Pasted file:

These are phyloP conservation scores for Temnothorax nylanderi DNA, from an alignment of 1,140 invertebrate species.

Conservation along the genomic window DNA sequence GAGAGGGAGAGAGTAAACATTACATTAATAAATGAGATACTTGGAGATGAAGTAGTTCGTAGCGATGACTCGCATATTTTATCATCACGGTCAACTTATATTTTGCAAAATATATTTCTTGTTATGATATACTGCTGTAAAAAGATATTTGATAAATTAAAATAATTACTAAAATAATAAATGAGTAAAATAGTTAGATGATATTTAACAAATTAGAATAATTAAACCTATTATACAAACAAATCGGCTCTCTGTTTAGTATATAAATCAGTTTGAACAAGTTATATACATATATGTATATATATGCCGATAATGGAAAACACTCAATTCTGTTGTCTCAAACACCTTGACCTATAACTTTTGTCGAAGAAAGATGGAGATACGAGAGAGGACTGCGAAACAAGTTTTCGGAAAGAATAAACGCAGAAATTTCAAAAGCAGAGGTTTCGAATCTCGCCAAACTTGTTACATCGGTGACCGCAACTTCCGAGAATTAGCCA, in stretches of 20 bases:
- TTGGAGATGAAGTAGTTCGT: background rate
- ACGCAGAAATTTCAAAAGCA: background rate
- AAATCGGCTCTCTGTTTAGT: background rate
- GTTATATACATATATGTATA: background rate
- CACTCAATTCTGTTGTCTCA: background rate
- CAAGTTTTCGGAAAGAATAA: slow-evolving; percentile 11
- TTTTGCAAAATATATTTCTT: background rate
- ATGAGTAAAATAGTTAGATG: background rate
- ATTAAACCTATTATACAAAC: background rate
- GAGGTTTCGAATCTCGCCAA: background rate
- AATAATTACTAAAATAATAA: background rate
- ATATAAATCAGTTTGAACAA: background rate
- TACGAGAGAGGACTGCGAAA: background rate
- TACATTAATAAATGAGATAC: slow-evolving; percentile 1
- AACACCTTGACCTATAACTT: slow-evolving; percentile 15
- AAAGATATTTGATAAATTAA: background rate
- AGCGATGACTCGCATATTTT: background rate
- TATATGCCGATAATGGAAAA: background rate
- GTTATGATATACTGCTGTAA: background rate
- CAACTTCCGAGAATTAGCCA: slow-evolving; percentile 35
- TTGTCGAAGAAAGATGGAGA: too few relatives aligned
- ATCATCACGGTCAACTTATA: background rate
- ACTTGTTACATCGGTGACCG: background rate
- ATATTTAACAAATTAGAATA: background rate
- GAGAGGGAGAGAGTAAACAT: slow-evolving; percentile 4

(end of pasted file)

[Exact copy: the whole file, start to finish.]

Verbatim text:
These are phyloP conservation scores for Temnothorax nylanderi DNA, from an alignment of 1,140 invertebrate species.

Conservation along the genomic window DNA sequence GAGAGGGAGAGAGTAAACATTACATTAATAAATGAGATACTTGGAGATGAAGTAGTTCGTAGCGATGACTCGCATATTTTATCATCACGGTCAACTTATATTTTGCAAAATATATTTCTTGTTATGATATACTGCTGTAAAAAGATATTTGATAAATTAAAATAATTACTAAAATAATAAATGAGTAAAATAGTTAGATGATATTTAACAAATTAGAATAATTAAACCTATTATACAAACAAATCGGCTCTCTGTTTAGTATATAAATCAGTTTGAACAAGTTATATACATATATGTATATATATGCCGATAATGGAAAACACTCAATTCTGTTGTCTCAAACACCTTGACCTATAACTTTTGTCGAAGAAAGATGGAGATACGAGAGAGGACTGCGAAACAAGTTTTCGGAAAGAATAAACGCAGAAATTTCAAAAGCAGAGGTTTCGAATCTCGCCAAACTTGTTACATCGGTGACCGCAACTTCCGAGAATTAGCCA, in stretches of 20 bases:
- TTGGAGATGAAGTAGTTCGT: background rate
- ACGCAGAAATTTCAAAAGCA: background rate
- AAATCGGCTCTCTGTTTAGT: background rate
- GTTATATACATATATGTATA: background rate
- CACTCAATTCTGTTGTCTCA: background rate
- CAAGTTTTCGGAAAGAATAA: slow-evolving; percentile 11
- TTTTGCAAAATATATTTCTT: background rate
- ATGAGTAAAATAGTTAGATG: background rate
- ATTAAACCTATTATACAAAC: background rate
- GAGGTTTCGAATCTCGCCAA: background rate
- AATAATTACTAAAATAATAA: background rate
- ATATAAATCAGTTTGAACAA: background rate
- TACGAGAGAGGACTGCGAAA: background rate
- TACATTAATAAATGAGATAC: slow-evolving; percentile 1
- AACACCTTGACCTATAACTT: slow-evolving; percentile 15
- AAAGATATTTGATAAATTAA: background rate
- AGCGATGACTCGCATATTTT: background rate
- TATATGCCGATAATGGAAAA: background rate
- GTTATGATATACTGCTGTAA: background rate
- CAACTTCCGAGAATTAGCCA: slow-evolving; percentile 35
- TTGTCGAAGAAAGATGGAGA: too few relatives aligned
- ATCATCACGGTCAACTTATA: background rate
- ACTTGTTACATCGGTGACCG: background rate
- ATATTTAACAAATTAGAATA: background rate
- GAGAGGGAGAGAGTAAACAT: slow-evolving; percentile 4